A C corporation is a corporation that is taxed separately from its owners under Subchapter C of Chapter 1 of the Internal Revenue Code.1 The term distinguishes a C corporation from an S corporation, which is not taxed separately its owners.
Attorney Practice Note: The designation of a corporation as a “C corporation” or “S corporation” is purely a tax law concept. At the state level, there is no distinction between C corporations and S corporations.
For tax purposes, corporations are classified as C corporations by default. Any business entity organized under a Federal or State statute that describes or refers to the entity as a corporation is treated as a C corporation for Federal tax purposes.2 Certain unincorporated entities—such as publicly-traded partnerships, insurance companies, certain state-chartered banks, and government-owned businesses—are also automatically classified as corporations.
Important Note: To convert to a subchapter S corporation, shareholders of a C corporation must elect to be taxed under Subchapter S of the Internal Revenue Code. The election is made by filing Form 2553, Election by a Small Business Corporation. If the corporation has already operated as a C corporation, the tax consequences of converting to subchapter S status must be considered.
Double Taxation: Separate vs. Pass-Through Treatment
The Federal tax rules governing C corporations are designed to ensure that all income is taxed twice: once at the corporate level and again when distributions are made to shareholders. While this double tax can be mitigated if the corporation reinvests all profits into the business and does not pay out dividends, the shareholders will eventually be taxed on the earnings when the corporation is liquidated. A reinvestment strategy can also make it difficult to raise capital if, as in many cases, the investors expect return on their investment in the form of dividends. The double taxation inherent in C corporations makes them unattractive in most small business situations.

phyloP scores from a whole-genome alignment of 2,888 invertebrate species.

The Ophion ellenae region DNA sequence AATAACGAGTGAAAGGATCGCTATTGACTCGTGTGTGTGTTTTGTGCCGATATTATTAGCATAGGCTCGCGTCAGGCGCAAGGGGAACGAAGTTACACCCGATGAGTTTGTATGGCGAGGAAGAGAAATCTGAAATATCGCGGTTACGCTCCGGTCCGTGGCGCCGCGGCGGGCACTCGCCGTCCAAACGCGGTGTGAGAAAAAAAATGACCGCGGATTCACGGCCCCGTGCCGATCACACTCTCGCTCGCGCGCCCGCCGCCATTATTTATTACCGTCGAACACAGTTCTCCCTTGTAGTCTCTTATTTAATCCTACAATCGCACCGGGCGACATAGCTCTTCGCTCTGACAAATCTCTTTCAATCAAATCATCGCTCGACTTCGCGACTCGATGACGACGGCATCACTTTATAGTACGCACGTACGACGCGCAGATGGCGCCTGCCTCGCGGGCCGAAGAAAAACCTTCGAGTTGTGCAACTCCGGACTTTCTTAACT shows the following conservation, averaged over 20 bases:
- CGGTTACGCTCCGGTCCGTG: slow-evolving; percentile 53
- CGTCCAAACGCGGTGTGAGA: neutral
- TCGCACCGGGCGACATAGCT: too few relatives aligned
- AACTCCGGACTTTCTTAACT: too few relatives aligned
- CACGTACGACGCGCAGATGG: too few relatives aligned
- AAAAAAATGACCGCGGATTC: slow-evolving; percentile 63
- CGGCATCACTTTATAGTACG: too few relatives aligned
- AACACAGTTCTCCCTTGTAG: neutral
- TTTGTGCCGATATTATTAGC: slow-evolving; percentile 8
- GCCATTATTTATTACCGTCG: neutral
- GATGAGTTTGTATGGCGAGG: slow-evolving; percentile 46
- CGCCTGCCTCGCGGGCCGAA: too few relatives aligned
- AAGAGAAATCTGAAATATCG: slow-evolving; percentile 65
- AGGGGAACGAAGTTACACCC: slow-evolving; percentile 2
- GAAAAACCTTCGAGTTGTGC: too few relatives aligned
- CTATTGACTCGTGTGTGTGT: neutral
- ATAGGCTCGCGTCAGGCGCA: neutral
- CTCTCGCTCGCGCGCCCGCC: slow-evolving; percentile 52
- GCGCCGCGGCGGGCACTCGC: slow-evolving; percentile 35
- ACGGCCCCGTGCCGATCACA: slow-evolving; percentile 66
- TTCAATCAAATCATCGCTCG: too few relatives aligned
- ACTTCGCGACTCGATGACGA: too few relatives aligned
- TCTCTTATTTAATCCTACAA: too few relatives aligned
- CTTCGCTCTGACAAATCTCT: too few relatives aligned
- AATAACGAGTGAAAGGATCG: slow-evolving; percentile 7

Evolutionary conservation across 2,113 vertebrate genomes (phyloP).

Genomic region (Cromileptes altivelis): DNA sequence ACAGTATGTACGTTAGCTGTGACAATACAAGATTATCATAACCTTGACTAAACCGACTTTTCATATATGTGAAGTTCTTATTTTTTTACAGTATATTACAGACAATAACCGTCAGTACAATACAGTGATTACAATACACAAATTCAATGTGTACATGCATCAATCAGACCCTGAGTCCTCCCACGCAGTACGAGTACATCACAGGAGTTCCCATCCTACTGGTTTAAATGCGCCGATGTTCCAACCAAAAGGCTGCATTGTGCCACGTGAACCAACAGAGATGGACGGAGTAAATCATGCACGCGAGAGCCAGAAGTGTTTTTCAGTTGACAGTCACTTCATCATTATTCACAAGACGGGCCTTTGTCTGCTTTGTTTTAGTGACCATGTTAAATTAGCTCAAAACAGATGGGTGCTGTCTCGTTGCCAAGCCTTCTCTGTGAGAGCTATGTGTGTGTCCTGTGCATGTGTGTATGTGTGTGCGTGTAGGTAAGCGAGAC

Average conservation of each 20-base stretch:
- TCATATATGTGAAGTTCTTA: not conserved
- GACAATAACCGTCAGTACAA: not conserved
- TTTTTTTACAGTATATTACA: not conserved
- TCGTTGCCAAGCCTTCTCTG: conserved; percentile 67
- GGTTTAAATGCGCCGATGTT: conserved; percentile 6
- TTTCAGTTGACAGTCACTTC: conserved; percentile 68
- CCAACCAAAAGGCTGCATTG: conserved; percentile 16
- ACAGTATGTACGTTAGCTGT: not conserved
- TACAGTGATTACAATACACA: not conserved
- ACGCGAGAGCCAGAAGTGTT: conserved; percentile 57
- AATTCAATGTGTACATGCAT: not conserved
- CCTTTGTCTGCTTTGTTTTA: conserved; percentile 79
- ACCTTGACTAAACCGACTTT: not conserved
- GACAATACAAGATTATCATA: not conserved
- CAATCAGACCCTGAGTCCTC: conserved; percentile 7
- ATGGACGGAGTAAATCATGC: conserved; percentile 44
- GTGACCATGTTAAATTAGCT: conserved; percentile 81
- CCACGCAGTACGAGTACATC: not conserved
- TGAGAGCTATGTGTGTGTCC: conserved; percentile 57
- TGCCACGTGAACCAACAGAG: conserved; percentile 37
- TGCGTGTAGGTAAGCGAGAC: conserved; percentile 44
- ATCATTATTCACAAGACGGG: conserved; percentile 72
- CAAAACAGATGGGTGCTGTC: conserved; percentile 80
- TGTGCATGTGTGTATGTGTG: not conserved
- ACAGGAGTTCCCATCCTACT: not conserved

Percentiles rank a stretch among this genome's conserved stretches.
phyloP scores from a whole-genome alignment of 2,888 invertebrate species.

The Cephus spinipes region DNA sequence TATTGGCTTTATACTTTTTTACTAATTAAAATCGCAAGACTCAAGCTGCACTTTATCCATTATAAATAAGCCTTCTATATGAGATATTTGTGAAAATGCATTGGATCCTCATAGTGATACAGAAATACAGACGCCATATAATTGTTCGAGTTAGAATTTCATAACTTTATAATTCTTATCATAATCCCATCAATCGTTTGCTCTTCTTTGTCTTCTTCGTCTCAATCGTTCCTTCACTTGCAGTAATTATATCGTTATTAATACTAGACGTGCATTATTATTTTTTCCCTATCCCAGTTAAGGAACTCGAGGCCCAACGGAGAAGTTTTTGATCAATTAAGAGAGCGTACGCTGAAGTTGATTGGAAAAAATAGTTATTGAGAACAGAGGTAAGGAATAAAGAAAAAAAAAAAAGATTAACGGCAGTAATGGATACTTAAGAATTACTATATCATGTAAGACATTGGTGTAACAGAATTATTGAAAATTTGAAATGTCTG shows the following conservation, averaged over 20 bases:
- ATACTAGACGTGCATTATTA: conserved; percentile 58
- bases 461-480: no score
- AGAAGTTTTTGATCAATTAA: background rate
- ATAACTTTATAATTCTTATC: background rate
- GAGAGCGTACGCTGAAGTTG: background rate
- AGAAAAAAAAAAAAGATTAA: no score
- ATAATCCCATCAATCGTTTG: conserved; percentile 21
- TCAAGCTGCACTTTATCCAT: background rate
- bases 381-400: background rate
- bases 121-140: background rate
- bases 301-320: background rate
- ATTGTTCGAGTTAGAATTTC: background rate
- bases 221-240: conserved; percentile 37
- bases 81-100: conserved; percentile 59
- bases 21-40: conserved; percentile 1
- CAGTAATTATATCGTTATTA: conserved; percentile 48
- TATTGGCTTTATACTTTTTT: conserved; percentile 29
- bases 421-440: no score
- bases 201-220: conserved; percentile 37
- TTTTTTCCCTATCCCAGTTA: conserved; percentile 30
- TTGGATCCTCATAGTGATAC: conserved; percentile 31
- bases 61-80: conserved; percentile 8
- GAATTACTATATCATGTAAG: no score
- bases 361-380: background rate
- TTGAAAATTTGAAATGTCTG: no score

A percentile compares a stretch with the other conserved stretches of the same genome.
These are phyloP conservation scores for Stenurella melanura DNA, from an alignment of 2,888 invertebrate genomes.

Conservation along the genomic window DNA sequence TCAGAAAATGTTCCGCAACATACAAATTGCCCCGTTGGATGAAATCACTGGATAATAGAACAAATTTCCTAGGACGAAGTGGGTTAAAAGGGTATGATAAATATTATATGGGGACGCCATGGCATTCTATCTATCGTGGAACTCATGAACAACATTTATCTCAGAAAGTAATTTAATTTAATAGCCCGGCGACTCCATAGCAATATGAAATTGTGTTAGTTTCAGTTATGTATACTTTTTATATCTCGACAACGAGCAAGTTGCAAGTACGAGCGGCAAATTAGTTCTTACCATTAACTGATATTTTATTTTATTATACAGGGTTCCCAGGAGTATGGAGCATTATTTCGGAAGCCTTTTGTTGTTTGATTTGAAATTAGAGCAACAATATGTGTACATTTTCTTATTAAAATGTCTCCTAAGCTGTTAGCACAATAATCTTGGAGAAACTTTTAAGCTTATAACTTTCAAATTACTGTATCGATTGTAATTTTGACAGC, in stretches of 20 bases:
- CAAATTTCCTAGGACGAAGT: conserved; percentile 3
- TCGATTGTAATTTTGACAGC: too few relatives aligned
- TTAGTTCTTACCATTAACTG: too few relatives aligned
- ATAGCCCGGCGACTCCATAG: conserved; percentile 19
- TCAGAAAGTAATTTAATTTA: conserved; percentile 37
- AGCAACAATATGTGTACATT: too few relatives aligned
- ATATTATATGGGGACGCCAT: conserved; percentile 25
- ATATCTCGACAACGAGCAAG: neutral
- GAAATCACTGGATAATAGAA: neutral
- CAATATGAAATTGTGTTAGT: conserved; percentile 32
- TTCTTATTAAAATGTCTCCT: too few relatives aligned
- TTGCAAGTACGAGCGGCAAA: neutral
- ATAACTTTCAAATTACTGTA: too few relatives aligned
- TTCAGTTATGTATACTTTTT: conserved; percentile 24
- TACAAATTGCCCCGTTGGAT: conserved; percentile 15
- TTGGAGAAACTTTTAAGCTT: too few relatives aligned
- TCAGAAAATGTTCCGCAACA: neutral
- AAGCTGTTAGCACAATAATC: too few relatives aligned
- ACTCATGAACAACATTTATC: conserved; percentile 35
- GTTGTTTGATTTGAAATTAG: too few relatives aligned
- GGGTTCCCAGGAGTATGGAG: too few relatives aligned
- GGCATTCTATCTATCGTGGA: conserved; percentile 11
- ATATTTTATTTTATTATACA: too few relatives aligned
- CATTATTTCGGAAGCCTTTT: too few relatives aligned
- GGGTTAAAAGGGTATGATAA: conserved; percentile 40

Restrictions on Ownership
Unlike S corporations, there are no restrictions on ownership of C corporations. C corporation stock may be owned by individuals (including U.S. citizens, resident aliens, and nonresident aliens), partnerships, LLCs, any type of trust, and other corporations. A C corporation can have an unlimited number of shareholders.
Restrictions on Capital Structure
Unlike S corporations, C corporations can have more than one class of stock. This allows for differences in voting rights and distributions (including preferred and non-pro rata distributions).
Adjustments to Basis
The basis in stock inherited from a deceased shareholder is stepped up to the fair market value of the stock on the deceased shareholder’s death.3 But unlike partnerships, corporations cannot adjust the basis of corporate assets after the death of a shareholder.
If the shareholder of a C corporation is also an employee, he or she is treated as any other employee of the corporation. Compensation paid to the shareholder-employee is subject to payroll tax withholding. Other distributions are generally treated as taxable dividends.
Shareholders of C corporations may also be employees, allowing them to take advantage of all nontaxable fringe benefits that are only available to employees.
State-Level Franchise Tax Issues
Although a full discussion of state law tax consequences of choice of entity is beyond the scope of this guide, capital-based franchise taxes should be given careful consideration when choosing a corporate entity. In many states, corporations are subject to franchise tax, making the corporate form more costly than other alternatives, such as limited liability companies. Consideration of this issue at the time of formation can prevent detrimental tax consequences that could arise if the organization later decides to convert to limited liability company status.